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13 July 2005

JSU Alumna Ordained as First Female Priest in American Catholic Church

Rev. Maureen Sullivan

Sherry Kughn
News Bureau

The Rev. Maureen Sullivan of Jacksonville recently became the first female priest with the American Catholic Church, a denomination formed in 1999 that is based on the Roman Catholic Church.

Rev. Sullivan, an alumna of Jacksonville State University and the University of Alabama, also works as a social worker with the Cleburne County School System, and she is a wife, a mother of four children and a grandmother. She will schedule her new responsibilities around her job and family, especially on the weekends and during the evenings and summers. She will serve as head of her congregation, will counsel with church members, and will serve as chaplain of the Health Services Center in Hobson City.

The Rev. Sullivan credits her studies at JSU as a major influence in her life. When she moved to Jacksonville during the mid 1990s because of relatives living here, she had never finished college and was not sure what to study.

“I also lacked self respect about thinking I could make a difference,” said the Rev. Sullivan, who said that also working at a job she did not like motivated her to visit JSU. She ended up talking to a counselor in the Department of Sociology and Social Work who suggested she take one course to see how she liked it.

“I was locked in,” said the Rev. Sullivan. “I loved it.” The Rev. Sullivan had plenty of experience serving others even since her youth: She was a nun in the Roman Catholic Church while in her twenties.

The Rev. Sullivan earned her bachelor’s degree in 1999 and earned a master’s degree in social work in 2000 from the University of Alabama.

Five years ago, she met several members of the American Catholic Church while in Virginia when her sister suffered an aneurysm. The love they showed the family, and their inclusive ideas on church leadership impressed the Rev. Sullivan. After the crisis, she learned more about the church and decided to study to become a deacon. She knew at the time the church was seeking women to study for their priesthood.

“I didn’t know I would be the first,” said the Rev. Sullivan, “but I knew I could be.”

The American Catholic Church began in 1999 by the Most Rev. Lawrence Harms who lives near Washington, D.C. The church celebrates the same seven sacraments and many other practices of the Roman Church, but it holds broader views about who can be a member and serve in leadership roles. It welcomes married priests, women priests, gays, lesbians, and divorcees. The Rev. Sullivan misses ties to the church in Rome, but she does not foresee changes in their views of female roles in the church.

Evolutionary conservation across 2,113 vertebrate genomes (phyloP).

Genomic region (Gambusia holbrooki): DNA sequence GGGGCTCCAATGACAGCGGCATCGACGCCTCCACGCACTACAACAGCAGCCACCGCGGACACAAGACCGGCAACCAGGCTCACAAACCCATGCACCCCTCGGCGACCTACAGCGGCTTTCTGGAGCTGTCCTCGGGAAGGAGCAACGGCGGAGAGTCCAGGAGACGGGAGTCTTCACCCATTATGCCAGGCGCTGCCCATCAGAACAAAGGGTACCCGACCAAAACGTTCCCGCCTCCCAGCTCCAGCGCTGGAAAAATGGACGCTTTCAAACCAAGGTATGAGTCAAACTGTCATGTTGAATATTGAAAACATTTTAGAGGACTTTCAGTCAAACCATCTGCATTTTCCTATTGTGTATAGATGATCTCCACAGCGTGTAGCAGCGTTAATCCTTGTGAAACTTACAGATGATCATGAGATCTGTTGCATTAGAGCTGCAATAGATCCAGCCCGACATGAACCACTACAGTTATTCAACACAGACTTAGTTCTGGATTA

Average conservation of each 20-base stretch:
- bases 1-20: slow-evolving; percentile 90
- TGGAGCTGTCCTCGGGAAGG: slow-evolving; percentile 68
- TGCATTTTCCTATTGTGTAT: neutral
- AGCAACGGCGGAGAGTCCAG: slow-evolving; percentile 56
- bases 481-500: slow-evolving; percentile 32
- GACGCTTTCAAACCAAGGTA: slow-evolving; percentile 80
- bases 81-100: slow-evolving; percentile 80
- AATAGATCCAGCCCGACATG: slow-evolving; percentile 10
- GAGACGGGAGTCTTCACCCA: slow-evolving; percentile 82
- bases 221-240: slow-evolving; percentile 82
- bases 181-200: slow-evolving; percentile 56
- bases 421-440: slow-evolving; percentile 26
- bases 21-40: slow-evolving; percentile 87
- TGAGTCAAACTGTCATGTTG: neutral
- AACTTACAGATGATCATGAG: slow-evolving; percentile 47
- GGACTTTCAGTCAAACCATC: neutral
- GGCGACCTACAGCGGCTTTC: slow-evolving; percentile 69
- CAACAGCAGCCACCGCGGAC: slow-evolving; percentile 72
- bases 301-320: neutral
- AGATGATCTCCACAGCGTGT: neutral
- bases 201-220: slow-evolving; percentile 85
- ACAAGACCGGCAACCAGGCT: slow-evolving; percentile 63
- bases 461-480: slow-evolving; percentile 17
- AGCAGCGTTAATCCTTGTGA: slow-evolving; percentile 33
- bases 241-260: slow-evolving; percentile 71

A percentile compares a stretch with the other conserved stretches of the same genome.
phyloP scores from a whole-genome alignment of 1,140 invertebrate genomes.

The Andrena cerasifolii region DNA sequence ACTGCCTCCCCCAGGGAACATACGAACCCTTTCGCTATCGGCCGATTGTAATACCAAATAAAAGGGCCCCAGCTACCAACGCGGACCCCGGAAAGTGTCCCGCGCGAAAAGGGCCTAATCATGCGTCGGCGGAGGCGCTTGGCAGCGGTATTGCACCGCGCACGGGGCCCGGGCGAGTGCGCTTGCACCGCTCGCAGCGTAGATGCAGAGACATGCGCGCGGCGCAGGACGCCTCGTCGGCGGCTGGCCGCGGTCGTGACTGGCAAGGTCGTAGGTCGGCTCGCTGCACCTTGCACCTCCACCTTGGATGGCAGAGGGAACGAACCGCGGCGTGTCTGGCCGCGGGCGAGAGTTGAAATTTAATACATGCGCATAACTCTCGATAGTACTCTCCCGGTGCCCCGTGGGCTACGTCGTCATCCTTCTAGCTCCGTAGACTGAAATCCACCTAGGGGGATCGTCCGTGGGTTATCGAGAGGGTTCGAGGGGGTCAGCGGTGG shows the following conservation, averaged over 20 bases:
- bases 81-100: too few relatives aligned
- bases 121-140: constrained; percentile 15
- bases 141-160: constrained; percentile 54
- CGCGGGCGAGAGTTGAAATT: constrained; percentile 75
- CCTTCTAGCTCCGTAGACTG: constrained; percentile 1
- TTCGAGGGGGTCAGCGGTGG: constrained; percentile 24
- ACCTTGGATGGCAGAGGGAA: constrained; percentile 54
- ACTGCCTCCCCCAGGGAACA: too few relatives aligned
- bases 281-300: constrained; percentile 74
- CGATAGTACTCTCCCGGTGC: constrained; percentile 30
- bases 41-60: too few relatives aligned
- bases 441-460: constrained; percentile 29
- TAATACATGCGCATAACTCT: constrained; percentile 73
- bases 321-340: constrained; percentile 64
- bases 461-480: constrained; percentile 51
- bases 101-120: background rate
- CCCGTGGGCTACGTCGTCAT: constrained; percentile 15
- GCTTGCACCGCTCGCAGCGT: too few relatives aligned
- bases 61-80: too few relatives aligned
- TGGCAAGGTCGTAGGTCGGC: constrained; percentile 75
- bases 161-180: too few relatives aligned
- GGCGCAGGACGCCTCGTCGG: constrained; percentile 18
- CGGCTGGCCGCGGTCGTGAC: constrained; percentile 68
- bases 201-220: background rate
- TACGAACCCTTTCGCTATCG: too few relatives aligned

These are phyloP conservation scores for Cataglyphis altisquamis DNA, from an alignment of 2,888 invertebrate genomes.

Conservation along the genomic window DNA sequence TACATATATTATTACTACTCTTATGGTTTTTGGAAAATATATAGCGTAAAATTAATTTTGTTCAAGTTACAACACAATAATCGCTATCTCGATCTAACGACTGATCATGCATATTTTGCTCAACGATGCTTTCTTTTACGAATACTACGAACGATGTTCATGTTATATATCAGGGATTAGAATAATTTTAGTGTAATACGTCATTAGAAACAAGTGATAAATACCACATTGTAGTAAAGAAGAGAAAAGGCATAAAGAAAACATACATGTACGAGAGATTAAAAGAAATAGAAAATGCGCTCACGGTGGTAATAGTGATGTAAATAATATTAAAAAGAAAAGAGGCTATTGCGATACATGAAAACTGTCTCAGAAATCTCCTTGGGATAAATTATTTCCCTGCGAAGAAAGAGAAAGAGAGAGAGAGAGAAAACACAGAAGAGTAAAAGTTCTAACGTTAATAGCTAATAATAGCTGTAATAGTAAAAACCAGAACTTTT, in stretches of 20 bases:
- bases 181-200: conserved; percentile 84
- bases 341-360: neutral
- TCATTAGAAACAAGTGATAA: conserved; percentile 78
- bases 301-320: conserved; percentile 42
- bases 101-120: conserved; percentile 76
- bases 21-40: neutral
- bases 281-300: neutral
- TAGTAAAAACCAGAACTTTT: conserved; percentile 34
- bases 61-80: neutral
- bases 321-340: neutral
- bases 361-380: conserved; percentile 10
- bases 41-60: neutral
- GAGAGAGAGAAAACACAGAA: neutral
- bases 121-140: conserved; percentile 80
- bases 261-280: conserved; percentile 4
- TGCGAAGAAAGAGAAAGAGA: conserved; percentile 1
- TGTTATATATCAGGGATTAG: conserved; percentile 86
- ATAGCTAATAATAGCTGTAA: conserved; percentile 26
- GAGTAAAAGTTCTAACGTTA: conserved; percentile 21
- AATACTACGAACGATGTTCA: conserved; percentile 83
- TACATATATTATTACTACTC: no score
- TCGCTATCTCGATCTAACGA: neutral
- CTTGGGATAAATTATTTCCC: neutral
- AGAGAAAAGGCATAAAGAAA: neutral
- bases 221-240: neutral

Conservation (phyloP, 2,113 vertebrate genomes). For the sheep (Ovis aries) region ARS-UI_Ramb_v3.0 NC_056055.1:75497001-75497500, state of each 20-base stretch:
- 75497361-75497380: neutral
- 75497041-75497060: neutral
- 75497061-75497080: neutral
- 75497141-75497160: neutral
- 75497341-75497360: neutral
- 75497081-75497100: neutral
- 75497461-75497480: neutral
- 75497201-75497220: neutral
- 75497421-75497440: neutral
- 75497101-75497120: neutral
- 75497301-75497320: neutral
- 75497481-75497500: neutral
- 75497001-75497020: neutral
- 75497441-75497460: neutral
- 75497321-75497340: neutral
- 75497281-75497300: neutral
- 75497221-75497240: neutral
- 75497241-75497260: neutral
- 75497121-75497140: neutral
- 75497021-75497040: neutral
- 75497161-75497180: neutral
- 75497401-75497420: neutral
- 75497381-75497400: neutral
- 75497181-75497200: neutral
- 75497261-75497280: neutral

The Jacksonville congregation, named the Holy Spirit American Catholic Church, met for the ordination service and the first mass led by the Rev. Sullivan at Silver Chapel at McClellan, with about 40 in attendance. Many of those present for the occasion were family members and clergy, but about 10 visitors from the community attended.

”During the Mass, I broke down after saying the words of consecration,” said the Rev. Sullivan.  “I broke down because it was such an incredible joy to take such a part in this mission. Jesus said, ‘Do this in remembrance of me.’ And I did. Until now, the words of consecration have been said exclusively by males. Today, women were invited to carry out the man datum, as equals in the sight of God."  

She hopes others who are interested in embracing a more open Catholic Church will visit the church’s  website at, contact her at 435-2238, or e-mail her at She hopes to attract those who need healing from past problems with their spiritual lives and those who want a loving church family.

The church will continue to meet in the Sullivan’s home until they find another place to worship. Meetings are on Sundays at 11 a.m., and Bible studies are on Wednesdays at 7 p.m. She hopes to schedule other activities as soon as the church grows, maybe a Sunday evening liturgy for  college students.

"I’m open to whatever schedule comes about,” she said.

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